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Zero waste movement in France 'becoming sexier and sexier'

Zero waste movement in France 'becoming sexier and sexier'
 
The festival held a range of workshops to teach you how to be a zero waster. ©Hird/RFI

Your average French person generates 390 kilos of household waste per year. Some is recycled but most of it ends up in landfill. Bad news for the environment and with tighter EU regulations on pre-treatment it's also becoming an increasingly expensive process. But a growing number of people in France are taking matters into their own hands and joining the Zero Waste movement. RFI reports from its annual festival in Paris and finds an unusually optimistic bunch of people.

“Of this 400kgs [of waste] per person around 40% gets recycled but the rest gets burnt or goes into landfill,” says Laura Chatel of Zero Waste France “so we’re pretty far from being a zero waste country”.

Nonetheless the 2,000 members of the French chapter of this worldwide movement, born in California in the 1980s, are upbeat about the future.

"We have 5,000 people coming to the festival from all over France," says Chatel, "and the good news is that zero waste is becoming sexier and sexier; citizens are really getting organized to promote this approach so we’re pretty confident for the next years.”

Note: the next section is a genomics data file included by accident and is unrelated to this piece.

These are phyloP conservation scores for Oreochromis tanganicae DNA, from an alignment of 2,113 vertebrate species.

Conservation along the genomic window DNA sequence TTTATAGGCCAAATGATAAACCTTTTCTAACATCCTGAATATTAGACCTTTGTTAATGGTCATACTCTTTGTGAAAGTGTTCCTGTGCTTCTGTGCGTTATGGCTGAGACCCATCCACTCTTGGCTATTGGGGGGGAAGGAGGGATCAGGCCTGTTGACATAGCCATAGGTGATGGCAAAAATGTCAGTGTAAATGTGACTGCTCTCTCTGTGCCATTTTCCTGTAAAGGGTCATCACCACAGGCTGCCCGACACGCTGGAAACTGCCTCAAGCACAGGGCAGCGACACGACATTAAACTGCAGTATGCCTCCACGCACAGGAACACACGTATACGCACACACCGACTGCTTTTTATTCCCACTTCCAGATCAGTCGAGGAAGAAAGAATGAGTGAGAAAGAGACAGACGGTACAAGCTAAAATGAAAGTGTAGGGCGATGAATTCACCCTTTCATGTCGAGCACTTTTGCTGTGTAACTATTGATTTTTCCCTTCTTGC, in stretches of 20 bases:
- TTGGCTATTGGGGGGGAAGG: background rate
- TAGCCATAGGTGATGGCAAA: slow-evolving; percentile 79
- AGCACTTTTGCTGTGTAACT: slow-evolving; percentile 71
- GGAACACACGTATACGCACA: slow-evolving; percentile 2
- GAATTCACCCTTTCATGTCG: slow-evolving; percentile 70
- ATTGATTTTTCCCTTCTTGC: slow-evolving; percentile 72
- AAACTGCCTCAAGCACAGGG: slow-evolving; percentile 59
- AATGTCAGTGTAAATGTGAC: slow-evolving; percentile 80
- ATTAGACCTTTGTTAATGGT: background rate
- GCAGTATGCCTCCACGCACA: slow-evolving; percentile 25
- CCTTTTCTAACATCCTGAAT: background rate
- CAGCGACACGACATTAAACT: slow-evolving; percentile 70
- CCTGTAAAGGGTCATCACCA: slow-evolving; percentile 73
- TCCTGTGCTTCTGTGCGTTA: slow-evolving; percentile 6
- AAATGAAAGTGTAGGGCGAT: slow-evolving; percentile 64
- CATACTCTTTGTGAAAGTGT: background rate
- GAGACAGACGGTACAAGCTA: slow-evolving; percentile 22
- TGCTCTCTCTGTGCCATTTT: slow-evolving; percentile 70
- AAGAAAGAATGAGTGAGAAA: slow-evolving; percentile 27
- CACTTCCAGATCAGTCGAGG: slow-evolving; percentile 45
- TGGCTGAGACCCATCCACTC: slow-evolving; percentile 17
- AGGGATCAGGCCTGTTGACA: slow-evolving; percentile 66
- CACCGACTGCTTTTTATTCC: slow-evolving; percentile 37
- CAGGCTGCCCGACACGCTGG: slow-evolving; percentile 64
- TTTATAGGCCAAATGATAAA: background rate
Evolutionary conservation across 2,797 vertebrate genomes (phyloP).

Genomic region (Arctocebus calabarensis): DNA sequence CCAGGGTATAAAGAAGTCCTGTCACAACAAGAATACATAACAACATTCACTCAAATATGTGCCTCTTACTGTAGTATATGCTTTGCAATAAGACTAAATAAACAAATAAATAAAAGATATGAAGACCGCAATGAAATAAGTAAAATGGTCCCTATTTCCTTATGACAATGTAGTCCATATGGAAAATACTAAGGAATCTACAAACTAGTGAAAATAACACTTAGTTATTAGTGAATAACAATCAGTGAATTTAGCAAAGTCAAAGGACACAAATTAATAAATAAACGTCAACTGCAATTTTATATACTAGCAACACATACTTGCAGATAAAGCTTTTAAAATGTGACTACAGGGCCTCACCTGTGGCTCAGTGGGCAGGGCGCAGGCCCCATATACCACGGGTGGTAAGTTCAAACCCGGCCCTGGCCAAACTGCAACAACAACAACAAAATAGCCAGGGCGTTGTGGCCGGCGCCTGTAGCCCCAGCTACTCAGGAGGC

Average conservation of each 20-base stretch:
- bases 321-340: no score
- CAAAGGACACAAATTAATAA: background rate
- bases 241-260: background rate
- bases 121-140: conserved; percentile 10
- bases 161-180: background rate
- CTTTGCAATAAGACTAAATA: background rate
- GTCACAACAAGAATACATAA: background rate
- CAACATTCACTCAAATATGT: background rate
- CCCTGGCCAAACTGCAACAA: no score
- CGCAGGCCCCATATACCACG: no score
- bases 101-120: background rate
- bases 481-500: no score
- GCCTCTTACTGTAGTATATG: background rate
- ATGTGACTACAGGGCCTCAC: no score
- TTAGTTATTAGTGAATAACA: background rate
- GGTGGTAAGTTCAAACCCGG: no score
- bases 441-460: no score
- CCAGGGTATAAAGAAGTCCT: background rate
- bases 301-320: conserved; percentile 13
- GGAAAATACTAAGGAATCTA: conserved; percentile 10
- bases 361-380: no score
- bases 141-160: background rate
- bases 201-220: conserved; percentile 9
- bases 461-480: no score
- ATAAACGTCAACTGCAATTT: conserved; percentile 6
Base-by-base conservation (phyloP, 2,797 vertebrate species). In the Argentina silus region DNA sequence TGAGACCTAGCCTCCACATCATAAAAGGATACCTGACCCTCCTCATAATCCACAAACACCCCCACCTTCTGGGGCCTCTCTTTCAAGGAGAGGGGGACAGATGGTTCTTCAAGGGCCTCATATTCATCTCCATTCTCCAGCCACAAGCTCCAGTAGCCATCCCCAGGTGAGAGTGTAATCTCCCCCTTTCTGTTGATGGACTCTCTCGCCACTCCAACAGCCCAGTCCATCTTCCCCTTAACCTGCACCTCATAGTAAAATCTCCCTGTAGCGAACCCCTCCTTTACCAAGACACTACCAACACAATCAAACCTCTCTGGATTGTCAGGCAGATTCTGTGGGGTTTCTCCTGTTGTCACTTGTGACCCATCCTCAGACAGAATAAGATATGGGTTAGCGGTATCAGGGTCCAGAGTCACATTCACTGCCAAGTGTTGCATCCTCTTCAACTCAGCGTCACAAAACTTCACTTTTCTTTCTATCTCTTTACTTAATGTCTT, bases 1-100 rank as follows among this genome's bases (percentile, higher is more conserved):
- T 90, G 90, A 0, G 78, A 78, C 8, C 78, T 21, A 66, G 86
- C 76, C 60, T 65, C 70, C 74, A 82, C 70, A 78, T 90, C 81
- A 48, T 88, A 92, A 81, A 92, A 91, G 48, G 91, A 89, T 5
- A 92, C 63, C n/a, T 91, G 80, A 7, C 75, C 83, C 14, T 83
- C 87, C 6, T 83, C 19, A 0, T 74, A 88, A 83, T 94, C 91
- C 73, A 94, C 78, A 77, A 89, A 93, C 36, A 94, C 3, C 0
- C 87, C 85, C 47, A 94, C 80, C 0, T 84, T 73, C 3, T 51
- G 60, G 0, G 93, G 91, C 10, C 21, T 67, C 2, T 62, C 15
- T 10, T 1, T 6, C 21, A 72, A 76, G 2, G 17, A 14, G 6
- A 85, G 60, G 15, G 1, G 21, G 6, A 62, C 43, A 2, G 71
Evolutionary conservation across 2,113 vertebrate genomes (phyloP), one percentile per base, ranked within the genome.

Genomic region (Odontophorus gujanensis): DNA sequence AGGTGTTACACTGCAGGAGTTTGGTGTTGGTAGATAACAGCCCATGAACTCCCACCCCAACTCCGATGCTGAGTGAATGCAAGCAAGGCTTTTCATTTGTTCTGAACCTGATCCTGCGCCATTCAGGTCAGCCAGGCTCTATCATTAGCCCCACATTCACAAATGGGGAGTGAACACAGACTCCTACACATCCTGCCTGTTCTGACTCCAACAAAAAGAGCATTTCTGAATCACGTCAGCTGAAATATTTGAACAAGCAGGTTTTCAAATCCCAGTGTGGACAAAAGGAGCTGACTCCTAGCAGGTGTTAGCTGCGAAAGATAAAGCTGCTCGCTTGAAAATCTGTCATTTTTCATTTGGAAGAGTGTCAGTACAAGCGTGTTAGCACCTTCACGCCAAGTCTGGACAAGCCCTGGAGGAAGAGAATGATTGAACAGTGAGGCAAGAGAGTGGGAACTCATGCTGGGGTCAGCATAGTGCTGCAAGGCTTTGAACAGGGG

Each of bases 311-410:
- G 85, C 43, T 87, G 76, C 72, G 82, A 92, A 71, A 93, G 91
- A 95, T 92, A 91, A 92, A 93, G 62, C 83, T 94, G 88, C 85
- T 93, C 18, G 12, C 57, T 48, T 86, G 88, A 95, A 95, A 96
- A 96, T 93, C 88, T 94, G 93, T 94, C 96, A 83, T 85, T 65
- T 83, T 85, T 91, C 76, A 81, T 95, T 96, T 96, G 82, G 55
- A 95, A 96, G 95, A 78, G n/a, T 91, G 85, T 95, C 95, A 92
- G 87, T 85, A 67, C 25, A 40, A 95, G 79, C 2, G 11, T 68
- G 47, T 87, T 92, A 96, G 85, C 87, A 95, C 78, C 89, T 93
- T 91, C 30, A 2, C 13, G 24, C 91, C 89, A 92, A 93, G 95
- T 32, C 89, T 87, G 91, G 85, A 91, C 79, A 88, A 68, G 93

During the three day festival, people learned how to make their own compost (the best example of the so-called circular economy where whatever is produced, sold and consumed is then re-used), cosmetics (including face mask using coffee grains), household cleaning products, sanitary towels and clothes. And repair everything from electronic goods to telephones.

“Now we really need to convince politicians that they need to implement a zero waste solution,” Chatel admits.

And the best way to do that is to get France to see zero waste programmes in action in other European cities.

“In the Contarina district [in Italy] they are already down to 50kgs of waste per inhabitant per year,” says Enzo Favoino, scientific coordinator with Zero Waste Europe “with a mid-term target of going down to 10kgs per inhabitant per year by 2023”.

Several regions in Italy organise separation collections of organic waste. Chatel regrets that separate collection of organics plus composting is still not widespread here in France.

“We need to push [for that] at the local level. In France it’s still really only starting: only four million inhabitants are covered by a separate collection system for organics. Paris is starting to do so but we really need to engage with bigger cities.”

Such as San Francisco. It aims to be a zero waste city by 2020.

“We’re well on the way,” says environmentalist Robert Reed from Recology which manages the city waste programme.

Four years ago 80% of the rubbish was either being recycled, composted or otherwise reused or repurposed. And since then Reed says they’ve made additional progress.

“We’re delivering larger recycling bins that are twice the size of the previous ones and smaller trash bins that are half the size of the previous ones to neighbourhoods across the city.”

Listen to the programme to find out how San Francisco achieved that. Plus tips on making your own washing up liquid from budding zero waster Ghislain Gardarin. And accomplished zero-waster Alicia Pereira shares thoughts on getting more men involved in what is, for the moment, a female-driven movement.

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